One project that I’ve been particularly happy that someone has taken up, because of its potential future use, has been to assemble a specimen collection cataloging the vegetative biodiversity in the area around the creek. With the help of TFS parent Scott Woodbury, who works for the Missouri Botanical Gardens, she’s collected, identified, and preserved dozens of specimens. She’s also compiled them all into an online phylogenetic tree (using mind42) that should serve as a wonderful reference for future class and student projects.

Citing this post: Urbano, L., 2013. T's Apothecary, Retrieved April 26th, 2017, from Montessori Muddle: http://MontessoriMuddle.org/ .
Attribution (Curator's Code ): Via: Montessori Muddle; Hat tip: Montessori Muddle.

Millennium Development Goal Tracker

February 4, 2013

We covered the Millennium Development Goals in Environmental Science this past quarter. However, the big outstanding question was how close have we come to meeting any of the goals. Health Intelligence hosts an excellent, interactive map for tracking progress on the Millennium Development Goals.

Citing this post: Urbano, L., 2013. Millennium Development Goal Tracker, Retrieved April 26th, 2017, from Montessori Muddle: http://MontessoriMuddle.org/ .
Attribution (Curator's Code ): Via: Montessori Muddle; Hat tip: Montessori Muddle.

Drought on the Mississippi

December 18, 2012

Last summer’s drought, and more weather extremes probably due to large-scale global climate change, is having dire effects on shipping on the Mississippi River. Suzanne Goldenberg has an excellent article in the Guardian.

Students look upstream at the Missouri River from the Melvin Price lock and dam, just north of St. Louis, and close to its confluence with the Mississippi River. The dam is tasked with maintaining about 9ft of water in the river for shipping.

Shipping companies say the economic consequences of a shutdown on the Mississippi would be devastating. About $7bn (£4.3bn) in vital commodities – typically grain, coal, heating oil, and cement – moves on the river at this time of year. Cutting off the transport route would have an impact across the mid-west and beyond.

Farmers in the area lost up to three-quarters of their corn and soya bean crops to this year’s drought. … Now, however, [they] are facing the prospect of not being able to sell their grain at all because they can’t get it to market. The farmers may also struggle to find other bulk items, such as fertiliser, that are typically shipped by barge.

— Goldenberg (2012): Mississippi river faces shipping freeze as water levels drop in The Guardian.

The proposed solution is to release more water from the Missouri, however there would be a steep price to pay.

The shipping industry in St Louis wants the White House to order the release of more water from the Missouri river, which flows into the Mississippi, to keep waters high enough for the long barges to float down the river to New Orleans.

Sending out more water from the Missouri would doom states upstream, such as Montana, Nebraska, and South Dakota, which depend on water from the Missouri and are also caught in the drought.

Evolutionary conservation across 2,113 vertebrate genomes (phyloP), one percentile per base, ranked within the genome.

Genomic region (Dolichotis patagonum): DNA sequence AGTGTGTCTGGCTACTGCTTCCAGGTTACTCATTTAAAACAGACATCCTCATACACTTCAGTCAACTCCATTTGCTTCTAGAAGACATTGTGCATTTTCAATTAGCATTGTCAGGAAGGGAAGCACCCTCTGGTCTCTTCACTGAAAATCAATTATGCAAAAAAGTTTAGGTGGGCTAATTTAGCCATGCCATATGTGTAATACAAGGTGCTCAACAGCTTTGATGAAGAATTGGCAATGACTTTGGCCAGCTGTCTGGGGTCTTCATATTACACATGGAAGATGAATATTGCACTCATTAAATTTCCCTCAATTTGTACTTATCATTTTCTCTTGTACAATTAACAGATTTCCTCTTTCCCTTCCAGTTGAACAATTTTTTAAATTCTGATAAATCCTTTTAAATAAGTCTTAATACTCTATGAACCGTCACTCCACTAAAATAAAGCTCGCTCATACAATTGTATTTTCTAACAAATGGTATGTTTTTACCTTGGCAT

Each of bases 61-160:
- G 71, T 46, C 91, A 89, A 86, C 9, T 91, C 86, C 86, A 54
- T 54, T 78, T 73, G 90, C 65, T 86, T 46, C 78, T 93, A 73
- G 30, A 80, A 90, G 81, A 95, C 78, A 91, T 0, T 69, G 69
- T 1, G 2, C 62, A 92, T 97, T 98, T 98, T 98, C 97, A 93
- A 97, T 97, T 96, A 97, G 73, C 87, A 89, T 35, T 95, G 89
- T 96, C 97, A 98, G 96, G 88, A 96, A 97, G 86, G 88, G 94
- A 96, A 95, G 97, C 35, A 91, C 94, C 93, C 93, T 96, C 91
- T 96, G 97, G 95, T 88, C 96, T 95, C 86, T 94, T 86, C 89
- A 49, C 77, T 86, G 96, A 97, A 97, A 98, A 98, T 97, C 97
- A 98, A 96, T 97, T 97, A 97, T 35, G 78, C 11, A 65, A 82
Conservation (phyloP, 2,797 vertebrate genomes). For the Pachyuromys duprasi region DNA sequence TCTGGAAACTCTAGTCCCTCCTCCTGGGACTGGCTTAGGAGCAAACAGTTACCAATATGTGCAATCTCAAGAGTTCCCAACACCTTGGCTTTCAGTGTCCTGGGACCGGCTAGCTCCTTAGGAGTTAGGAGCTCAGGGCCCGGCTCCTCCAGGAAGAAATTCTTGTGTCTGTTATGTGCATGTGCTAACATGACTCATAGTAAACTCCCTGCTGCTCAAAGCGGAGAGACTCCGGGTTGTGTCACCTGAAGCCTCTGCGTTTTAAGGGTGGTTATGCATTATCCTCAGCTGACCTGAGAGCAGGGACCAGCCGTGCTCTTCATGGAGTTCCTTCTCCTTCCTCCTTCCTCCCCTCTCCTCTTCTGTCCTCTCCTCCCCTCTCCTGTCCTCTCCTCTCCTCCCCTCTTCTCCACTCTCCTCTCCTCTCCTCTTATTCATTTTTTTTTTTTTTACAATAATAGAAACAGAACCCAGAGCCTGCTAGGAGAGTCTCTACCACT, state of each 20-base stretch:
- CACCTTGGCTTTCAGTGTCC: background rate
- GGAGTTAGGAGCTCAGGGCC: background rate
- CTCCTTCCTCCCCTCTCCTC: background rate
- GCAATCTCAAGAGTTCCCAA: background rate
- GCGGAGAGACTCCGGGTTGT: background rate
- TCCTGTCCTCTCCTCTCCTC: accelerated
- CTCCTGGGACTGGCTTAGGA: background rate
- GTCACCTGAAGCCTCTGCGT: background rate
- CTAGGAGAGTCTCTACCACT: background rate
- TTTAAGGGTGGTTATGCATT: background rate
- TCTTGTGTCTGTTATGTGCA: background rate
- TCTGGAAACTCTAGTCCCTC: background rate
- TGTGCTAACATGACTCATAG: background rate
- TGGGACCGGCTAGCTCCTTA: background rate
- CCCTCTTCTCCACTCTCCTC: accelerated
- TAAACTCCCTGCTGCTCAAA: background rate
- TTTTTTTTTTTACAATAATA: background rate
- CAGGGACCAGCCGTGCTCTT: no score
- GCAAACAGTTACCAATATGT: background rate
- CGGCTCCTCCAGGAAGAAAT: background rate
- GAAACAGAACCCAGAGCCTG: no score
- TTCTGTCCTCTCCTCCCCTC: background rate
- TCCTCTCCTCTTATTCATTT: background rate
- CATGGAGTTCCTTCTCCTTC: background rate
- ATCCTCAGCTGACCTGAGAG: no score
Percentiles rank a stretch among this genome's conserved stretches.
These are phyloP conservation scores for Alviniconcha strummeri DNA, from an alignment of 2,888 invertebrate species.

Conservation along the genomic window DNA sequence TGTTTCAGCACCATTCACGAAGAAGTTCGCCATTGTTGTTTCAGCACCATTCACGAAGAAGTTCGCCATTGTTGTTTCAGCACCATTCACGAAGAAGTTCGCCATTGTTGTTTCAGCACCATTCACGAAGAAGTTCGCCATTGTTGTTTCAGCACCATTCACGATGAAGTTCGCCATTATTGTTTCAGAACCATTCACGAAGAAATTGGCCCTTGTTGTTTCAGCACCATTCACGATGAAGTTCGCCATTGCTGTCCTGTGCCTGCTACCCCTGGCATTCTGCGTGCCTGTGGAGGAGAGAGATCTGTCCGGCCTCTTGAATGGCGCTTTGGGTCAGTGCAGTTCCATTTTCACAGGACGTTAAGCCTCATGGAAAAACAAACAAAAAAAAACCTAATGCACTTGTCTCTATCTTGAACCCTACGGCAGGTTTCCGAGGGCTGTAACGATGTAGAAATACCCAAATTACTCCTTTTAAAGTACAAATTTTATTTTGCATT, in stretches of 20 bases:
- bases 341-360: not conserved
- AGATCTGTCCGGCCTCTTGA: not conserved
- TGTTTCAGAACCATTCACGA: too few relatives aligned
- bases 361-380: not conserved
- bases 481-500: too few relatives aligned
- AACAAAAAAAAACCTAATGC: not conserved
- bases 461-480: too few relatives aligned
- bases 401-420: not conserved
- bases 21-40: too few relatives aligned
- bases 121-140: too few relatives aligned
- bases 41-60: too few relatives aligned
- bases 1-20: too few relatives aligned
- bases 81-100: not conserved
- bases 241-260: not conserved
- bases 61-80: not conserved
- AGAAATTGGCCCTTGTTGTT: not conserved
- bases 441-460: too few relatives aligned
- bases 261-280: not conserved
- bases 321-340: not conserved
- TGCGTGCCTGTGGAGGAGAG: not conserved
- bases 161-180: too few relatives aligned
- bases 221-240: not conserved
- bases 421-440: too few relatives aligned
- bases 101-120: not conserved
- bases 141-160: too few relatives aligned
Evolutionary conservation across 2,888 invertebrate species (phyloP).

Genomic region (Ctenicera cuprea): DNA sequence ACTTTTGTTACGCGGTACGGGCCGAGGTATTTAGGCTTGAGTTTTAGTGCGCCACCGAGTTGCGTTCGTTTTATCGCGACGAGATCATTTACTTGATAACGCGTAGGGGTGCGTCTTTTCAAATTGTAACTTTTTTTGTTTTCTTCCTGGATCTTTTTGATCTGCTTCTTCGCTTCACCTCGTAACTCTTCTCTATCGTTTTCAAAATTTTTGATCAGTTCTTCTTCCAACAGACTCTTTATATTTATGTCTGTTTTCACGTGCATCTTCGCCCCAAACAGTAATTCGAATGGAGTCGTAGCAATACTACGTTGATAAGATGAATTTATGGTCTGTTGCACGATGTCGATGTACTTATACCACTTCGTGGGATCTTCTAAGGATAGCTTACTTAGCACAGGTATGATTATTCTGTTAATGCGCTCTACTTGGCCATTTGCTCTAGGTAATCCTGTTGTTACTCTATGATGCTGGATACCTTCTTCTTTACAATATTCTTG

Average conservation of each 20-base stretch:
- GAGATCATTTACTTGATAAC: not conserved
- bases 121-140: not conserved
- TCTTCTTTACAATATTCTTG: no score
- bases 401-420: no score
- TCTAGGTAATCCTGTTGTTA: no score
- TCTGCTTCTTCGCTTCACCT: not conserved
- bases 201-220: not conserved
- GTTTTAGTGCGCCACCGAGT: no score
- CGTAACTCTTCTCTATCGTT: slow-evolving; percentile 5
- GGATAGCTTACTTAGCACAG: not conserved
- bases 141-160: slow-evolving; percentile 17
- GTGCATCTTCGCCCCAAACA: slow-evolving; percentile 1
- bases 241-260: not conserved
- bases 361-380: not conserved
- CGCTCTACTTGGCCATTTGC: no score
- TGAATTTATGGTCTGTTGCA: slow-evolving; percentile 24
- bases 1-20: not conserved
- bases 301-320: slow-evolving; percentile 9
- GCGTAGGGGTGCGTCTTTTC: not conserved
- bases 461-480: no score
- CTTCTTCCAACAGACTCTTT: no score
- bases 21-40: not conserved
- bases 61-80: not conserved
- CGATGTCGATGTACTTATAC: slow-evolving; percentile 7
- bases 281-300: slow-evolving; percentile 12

“There are farmers and ranchers up there with livestock that don’t have water to stay alive. They don’t have enough fodder. They don’t have enough irrigation water,” said Robert Criss, a hydrologist at Washington University in St Louis, who has spent his career studying the Mississippi. “What a dumb way to use water during a drought.”

Citing this post: Urbano, L., 2012. Drought on the Mississippi, Retrieved April 26th, 2017, from Montessori Muddle: http://MontessoriMuddle.org/ .
Attribution (Curator's Code ): Via: Montessori Muddle; Hat tip: Montessori Muddle.

Eating Frankenfish

November 27, 2012

Ian Simpson has an interesting article on the movement to reduce the numbers of the invasive snakehead fish more appealing to restaurants and their customers.

[Snakeheads have] dense, meaty, white flesh with a mild taste that is ideal for anything from grilling to sauteing.

[But] the fish are air breathers that can last for days out of water. Even when gutted and with their throats cut, they gape for breath, said John Rorapaugh, director of sustainability and sales at ProFish, a Washington wholesaler.

“Once they get to mature size, they are on top of the food chain and are ravenous,” he said.

Josh Newhard, an expert on the snakehead with the U.S. Fish and Wildlife Service, said it was too early to say what the snakehead’s long-term impact would be on its invaded environment. … “The potential is really high for them to impact other fish species. The fact that people want to remove them from the system is really good,” he said.

–Simpson (2012): U.S. chefs’ solution for invading Frankenfish? Eat ’em from Reuters via Yahoo! News.

My middle-school students are reading Janet Kagan’s short story, “The Loch Moose Monster” as part of our discussion about genetics, ecology and educational environments. This article makes a nice complement.

Citing this post: Urbano, L., 2012. Eating Frankenfish, Retrieved April 26th, 2017, from Montessori Muddle: http://MontessoriMuddle.org/ .
Attribution (Curator's Code ): Via: Montessori Muddle; Hat tip: Montessori Muddle.